2. How do you maximize your brand exposure in the virtual space?

As if the virtual landscape wasn’t crowded enough, we’re all dealing with a pandemic that’s driving our next move when it comes to event planning and hosting.

It’s more important than ever to stand out as much as you can. Consider this important factor: interacting and engaging in a virtual space helps level the playing field between small organizations and associations and global brands.

“Right now, everyone’s trying to figure out how to do the same thing,” says Kevin Cobb, Director of Marketing, Wellington.

So how do you stand out? Lean on your brand’s personality and voice for ideas. What special elements can you add to your virtual experience that will keep attendees buzzing long after the event concludes? Does a virtual format give you capabilities to try a programming or experiential element that may have been previously not feasible during a live event?

A virtual swag shop can be a fun way for attendees to grab some mementos of the event, for example. In lieu of in-person networking and team-building, consider adding some sort of immersive experience — a virtual wine tasting and winery tour, or a live cooking demonstration — that gives attendees a chance to relax and enjoy each other’s company in a virtual hangout.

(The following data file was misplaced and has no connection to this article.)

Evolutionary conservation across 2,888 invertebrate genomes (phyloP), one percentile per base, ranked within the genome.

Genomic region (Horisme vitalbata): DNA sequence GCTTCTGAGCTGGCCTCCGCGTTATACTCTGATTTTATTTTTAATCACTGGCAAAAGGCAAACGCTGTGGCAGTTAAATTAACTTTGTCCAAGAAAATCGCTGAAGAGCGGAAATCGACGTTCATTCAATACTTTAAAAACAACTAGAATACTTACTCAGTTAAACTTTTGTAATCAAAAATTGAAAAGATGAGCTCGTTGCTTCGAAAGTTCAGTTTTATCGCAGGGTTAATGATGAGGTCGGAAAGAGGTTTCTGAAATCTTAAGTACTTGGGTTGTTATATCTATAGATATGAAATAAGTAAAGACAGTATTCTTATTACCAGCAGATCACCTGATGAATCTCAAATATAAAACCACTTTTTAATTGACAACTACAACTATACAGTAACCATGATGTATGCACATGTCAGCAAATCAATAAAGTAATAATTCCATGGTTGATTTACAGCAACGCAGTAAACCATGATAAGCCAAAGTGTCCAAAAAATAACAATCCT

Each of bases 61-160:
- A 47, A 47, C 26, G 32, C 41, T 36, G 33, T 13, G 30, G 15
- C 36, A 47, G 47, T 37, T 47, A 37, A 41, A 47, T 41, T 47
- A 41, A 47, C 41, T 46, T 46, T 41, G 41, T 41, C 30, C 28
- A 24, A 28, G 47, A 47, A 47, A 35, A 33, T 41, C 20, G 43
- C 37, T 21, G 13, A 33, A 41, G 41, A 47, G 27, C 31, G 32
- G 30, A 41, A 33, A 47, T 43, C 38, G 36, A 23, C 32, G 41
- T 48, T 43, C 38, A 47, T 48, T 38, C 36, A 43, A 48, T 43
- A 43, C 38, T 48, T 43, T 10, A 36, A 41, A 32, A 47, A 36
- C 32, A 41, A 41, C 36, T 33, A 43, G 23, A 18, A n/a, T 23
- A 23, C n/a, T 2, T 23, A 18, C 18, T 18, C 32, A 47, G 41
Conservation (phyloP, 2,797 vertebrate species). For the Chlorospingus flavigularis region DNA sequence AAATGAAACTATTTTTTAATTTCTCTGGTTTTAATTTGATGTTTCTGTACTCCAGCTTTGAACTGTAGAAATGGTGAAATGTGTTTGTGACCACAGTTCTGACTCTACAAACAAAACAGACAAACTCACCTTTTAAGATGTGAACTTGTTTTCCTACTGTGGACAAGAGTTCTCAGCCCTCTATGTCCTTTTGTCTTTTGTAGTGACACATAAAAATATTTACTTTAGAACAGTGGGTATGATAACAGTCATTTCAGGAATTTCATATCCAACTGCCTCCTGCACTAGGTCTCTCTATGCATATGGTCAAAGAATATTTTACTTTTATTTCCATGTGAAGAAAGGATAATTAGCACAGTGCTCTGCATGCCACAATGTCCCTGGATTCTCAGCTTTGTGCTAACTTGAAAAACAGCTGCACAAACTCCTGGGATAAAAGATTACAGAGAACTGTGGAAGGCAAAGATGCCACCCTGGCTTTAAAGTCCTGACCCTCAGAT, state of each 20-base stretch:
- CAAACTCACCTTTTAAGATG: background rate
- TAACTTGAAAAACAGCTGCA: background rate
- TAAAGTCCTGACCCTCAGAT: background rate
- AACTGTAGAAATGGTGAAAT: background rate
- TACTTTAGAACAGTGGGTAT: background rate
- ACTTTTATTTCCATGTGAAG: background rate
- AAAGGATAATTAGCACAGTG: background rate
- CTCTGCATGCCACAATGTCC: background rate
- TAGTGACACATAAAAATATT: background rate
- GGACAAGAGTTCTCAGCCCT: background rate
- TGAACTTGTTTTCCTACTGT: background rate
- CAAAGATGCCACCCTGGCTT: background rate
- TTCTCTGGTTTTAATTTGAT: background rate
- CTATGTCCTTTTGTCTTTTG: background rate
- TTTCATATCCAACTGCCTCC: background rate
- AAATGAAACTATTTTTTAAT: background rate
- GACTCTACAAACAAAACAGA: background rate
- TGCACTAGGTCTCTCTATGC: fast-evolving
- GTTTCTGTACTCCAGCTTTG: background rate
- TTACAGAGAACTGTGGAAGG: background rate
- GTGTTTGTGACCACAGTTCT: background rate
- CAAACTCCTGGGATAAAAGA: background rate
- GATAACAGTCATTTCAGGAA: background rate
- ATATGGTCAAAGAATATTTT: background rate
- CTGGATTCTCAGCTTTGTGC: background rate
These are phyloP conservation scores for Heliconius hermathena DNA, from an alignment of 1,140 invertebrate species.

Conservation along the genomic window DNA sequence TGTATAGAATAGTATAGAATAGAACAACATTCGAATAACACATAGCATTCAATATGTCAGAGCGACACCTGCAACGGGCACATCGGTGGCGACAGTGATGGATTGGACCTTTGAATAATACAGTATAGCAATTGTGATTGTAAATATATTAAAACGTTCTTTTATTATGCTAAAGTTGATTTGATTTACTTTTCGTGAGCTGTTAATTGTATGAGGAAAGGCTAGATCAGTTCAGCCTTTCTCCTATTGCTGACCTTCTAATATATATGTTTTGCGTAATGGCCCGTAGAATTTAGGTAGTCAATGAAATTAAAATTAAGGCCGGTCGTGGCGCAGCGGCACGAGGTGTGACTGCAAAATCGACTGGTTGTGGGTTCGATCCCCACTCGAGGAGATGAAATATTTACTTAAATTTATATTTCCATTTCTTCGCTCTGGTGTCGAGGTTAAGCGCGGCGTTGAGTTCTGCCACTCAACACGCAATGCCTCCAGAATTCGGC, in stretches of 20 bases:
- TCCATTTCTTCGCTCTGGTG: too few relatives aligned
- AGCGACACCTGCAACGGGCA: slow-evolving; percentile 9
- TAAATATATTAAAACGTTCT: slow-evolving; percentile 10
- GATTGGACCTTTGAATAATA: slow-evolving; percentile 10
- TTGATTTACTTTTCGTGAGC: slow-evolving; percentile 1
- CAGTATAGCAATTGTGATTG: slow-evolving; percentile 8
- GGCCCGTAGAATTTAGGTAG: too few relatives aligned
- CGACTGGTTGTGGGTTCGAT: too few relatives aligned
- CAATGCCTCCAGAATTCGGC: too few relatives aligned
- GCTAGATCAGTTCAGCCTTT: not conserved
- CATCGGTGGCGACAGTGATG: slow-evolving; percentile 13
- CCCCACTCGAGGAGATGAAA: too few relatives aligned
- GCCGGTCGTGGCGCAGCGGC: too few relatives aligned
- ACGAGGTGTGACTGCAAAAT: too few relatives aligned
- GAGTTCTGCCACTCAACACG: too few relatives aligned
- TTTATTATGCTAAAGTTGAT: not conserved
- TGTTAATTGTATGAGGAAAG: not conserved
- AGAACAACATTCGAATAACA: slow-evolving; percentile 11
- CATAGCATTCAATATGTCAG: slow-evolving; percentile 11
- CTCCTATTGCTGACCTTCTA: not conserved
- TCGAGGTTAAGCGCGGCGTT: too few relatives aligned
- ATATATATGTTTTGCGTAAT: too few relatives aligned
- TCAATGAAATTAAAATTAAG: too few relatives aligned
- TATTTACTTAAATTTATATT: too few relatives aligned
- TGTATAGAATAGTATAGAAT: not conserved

Another tip? Virtual events make it more cost-effective to literally increase your brand exposure by welcoming more attendees. One Wellington client transitioned an annual live conference to a virtual event and accommodated more than twice the number of attendees than the live counterpart. You could also look at hosting a series of niche virtual events targeted toward a specific audience, then bringing those groups together at a later date for a more comprehensive virtual gathering.

One final consideration: don’t feel like you need to come out of the gate with the biggest, baddest digital presence in history. Consider your brand, your goals, your audience. Where can you help others the most? How can you have the greatest impact? Create a solid digital foundation or hub, then steadily build on it as new ideas come to life.

3. How can you offer the best user experience in a virtual environment?